School Board finalist profiles begin

This week and in the Oct. 25 issue, the Southwest Journal will profile the six finalists for three open Minneapolis School Board seats in the Nov. 2 general election.

In this issue, we talk to the two leading primary vote-getters -- DFL endorsees Peggy Flanagan and Lydia Lee -- and incumbent Dennis Schapiro. Next issue, look for stories on David Dayhoff, Sandra Miller and Sharon Henry-Blythe.

Of special interest to Southwest: School Board candidates will answer questions at a Monday, Oct. 25 forum at Washburn High School's auditorium, 201 W. 49th St. The event takes place from 7:30 p.m. to 9 p.m. To enter, use door #4 at 49th & Pleasant or door #6 on the West 50th Street side.

Lydia Lee: A teacher who wants to oversee the system

Middle-school math teacher and mentor believes knowing the details can lead to effective oversight

By Bob Gilbert

When it comes to campaigning, Minneapolis School Board candidate Lydia Lee admits she is out of her element. The 56-year-old East Calhoun resident is more at ease talking one-on-one to parents than in front of a group making a speech.

"I am not a politician," Lee said. "I like people, but I am not about selling myself. People who support me do so because they know what I can do, but it's not something that comes across in big gatherings."

However, Lee may win in spite of herself.

She won a Democratic-Farmer-Labor Party (DFL) School Board endorsement last spring on the first ballot with 70 percent of the vote, and finished first among 16 candidates in the Sept. 14 primary.

If elected, Lee would be the first Asian American elected to the Board.

What Lee brings is an insider's understanding about what actually happens inside Minneapolis classrooms. She retired from the district in June after 15 years spent mostly teaching middle-school math, although she ended her career as a district mentor to more than 20 first-year teachers.

That job took Lee to the front lines of educating Minneapolis kids. One of her biggest challenges was coaching young teachers how to keep order in the classroom and discipline unruly students.

From her office at district headquarters, Lee said she came to understand school district politics -- who talked to whom, how decisions were made and who made them.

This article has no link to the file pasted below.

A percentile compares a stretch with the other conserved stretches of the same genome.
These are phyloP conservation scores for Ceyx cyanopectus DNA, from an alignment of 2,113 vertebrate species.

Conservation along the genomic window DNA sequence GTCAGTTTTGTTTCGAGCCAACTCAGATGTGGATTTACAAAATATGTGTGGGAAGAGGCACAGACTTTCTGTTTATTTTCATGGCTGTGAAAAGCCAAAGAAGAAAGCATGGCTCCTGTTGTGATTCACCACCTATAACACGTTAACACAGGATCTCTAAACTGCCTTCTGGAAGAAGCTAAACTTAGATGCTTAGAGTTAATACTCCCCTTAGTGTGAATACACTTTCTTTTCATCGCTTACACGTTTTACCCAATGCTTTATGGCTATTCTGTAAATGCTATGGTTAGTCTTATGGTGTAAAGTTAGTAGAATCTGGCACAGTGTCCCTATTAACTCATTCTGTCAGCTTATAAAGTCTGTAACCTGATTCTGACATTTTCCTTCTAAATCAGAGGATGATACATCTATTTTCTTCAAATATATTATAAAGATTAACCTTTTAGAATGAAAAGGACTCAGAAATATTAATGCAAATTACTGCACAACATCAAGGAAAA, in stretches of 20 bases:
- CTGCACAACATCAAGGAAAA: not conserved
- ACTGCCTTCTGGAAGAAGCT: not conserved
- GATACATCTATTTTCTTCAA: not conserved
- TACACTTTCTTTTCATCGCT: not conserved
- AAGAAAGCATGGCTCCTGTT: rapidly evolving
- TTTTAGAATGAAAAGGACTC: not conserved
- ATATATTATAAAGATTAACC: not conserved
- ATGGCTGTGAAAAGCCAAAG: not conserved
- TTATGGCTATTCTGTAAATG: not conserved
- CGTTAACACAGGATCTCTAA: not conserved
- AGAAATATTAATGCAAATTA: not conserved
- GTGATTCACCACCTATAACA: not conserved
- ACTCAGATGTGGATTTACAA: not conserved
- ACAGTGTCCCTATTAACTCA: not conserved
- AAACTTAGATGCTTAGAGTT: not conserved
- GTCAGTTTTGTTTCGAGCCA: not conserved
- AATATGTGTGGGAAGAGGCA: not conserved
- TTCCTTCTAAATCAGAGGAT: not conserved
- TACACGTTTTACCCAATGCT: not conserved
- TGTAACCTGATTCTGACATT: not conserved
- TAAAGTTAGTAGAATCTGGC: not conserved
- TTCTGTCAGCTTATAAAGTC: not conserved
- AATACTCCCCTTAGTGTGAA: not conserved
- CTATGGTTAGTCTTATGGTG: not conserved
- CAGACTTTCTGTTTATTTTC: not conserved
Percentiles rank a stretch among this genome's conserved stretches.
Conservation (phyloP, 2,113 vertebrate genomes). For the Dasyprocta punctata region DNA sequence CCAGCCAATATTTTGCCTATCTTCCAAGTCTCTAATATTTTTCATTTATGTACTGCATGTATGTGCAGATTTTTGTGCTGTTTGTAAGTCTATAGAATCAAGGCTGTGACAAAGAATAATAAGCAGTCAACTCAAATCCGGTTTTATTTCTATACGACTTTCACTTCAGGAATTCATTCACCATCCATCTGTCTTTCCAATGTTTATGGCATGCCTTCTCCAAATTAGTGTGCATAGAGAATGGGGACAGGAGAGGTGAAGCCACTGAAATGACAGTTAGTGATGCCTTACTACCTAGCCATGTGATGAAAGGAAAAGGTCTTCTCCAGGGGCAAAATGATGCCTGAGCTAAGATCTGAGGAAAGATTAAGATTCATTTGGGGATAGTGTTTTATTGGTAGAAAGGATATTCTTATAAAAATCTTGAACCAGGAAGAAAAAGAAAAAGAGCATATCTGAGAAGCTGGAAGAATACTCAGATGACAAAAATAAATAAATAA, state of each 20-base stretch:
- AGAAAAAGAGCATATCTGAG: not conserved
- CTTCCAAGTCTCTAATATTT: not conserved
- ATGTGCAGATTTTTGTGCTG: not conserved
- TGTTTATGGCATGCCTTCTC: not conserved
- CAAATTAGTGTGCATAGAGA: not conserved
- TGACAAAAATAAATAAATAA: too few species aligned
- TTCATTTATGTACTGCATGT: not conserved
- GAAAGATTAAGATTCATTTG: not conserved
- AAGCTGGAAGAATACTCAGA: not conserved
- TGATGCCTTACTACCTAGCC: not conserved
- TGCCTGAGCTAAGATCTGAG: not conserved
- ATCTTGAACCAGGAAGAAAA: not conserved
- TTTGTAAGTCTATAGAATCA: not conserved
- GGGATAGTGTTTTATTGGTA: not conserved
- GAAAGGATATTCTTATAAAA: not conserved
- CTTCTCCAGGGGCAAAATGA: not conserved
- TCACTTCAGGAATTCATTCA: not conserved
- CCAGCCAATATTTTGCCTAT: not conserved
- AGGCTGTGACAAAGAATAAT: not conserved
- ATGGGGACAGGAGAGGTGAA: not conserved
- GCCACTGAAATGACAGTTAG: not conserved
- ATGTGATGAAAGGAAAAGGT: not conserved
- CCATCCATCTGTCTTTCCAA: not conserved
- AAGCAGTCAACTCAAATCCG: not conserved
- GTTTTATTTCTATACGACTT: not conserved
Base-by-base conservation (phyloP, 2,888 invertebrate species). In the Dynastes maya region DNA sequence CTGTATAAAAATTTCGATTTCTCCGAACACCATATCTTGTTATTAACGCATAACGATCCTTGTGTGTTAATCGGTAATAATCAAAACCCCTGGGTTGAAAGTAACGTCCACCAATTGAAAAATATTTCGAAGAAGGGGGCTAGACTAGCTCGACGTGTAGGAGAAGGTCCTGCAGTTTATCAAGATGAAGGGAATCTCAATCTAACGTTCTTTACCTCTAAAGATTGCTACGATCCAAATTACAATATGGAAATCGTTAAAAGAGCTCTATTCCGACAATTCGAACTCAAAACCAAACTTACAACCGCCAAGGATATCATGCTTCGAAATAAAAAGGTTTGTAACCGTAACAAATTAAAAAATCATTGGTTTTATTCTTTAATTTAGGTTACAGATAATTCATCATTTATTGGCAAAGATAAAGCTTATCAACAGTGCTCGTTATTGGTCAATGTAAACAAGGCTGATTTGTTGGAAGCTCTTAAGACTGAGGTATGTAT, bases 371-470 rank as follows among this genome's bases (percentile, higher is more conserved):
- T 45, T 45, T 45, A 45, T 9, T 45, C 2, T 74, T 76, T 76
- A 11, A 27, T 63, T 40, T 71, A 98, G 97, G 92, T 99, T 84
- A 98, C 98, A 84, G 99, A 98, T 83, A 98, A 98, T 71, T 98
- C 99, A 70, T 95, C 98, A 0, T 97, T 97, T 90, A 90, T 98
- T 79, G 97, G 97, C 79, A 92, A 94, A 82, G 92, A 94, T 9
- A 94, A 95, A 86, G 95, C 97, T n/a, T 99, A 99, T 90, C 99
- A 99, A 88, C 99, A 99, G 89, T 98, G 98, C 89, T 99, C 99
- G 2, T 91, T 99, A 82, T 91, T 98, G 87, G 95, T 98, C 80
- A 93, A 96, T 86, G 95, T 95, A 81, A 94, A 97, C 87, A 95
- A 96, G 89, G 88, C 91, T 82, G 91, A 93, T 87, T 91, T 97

"A lot of School Board members spend no time in the schools," Lee said. "You cannot make good decisions if you do not understand what is going on in the schools. If there is a policy about safety, you need to know what's going on in the schools to address that.

"The Board relies on the advice of individuals who work in operations," she said. "While many of them are nice people, I don't trust all of them to give sound advice."

As an example, she cited a middle-school situation last year wherein five teachers were assigned to a 7th-/8th-grade program where only four were needed. The even number was important because teachers can be paired to foster consistency and relationship-building over two years. Five teachers meant each grade used an extra half classroom and threw off the pairings.

"The person who made the assignment did not know how instruction works in a middle school," Lee said. "It destroyed the teaming aspect. It was a miserable year for that school. They got through it, but the following year, they insisted that it not happen again -- and it didn't."

She added, "The School Board doesn't deal with the nitty-gritty, and unless they had the background to see that in the budget, they would not know that it was harmful to the instruction of those students."

As a former teacher, Lee might be expected to have an interesting view of this summer's teacher realignment controversy; several teachers were reassigned to different schools and often-unfamiliar subject areas to preserve overall seniority.

She cited an extreme example wherein a teacher was assigned to a Spanish Immersion school -- but the teacher didn't speak Spanish.

"The realignment piece needed to be done with a conscience," she said. "It's not just what is on paper, it is what's best for kids. It's too late this year, but next year it will be different."

She said that in the past, the teachers' union was diligent about informing teachers with licenses in more than one subject that they could be forced into an area they hadn't taught. Last year, she said, that wasn't done.

Lee called on teachers to withdraw their licenses if they don't feel qualified to teach a subject -- as many teachers have done since this year's realignments.

Regarding school closings, Lee blamed the Board for dumping the issue on the community. She believes schools need to be closed but believes the Board should have had guidelines in place years ago to deal with the possibility.

Born in New York City's Chinatown, Lee moved to Minnesota when she was 8, when her father got a job offer from 3M. She graduated from White Bear Lake High School and attended the University of California at Berkeley in the 1960s, then a hotbed of political radicalism.

For someone who lived a self-described sheltered life, she said her time in California was a shock. She ended up transferring back to the University of Minnesota, where she earned a degree in education. She taught in Honk Kong for two years and lived in the Philippines with her first husband before moving back to Minneapolis and working for the district.

She met her current husband, Michael O'Donnell, at Anderson Open School in 1982. O'Donnell retired last year after over 30 years as Minneapolis teacher. She has one child, a son, now 36 years old.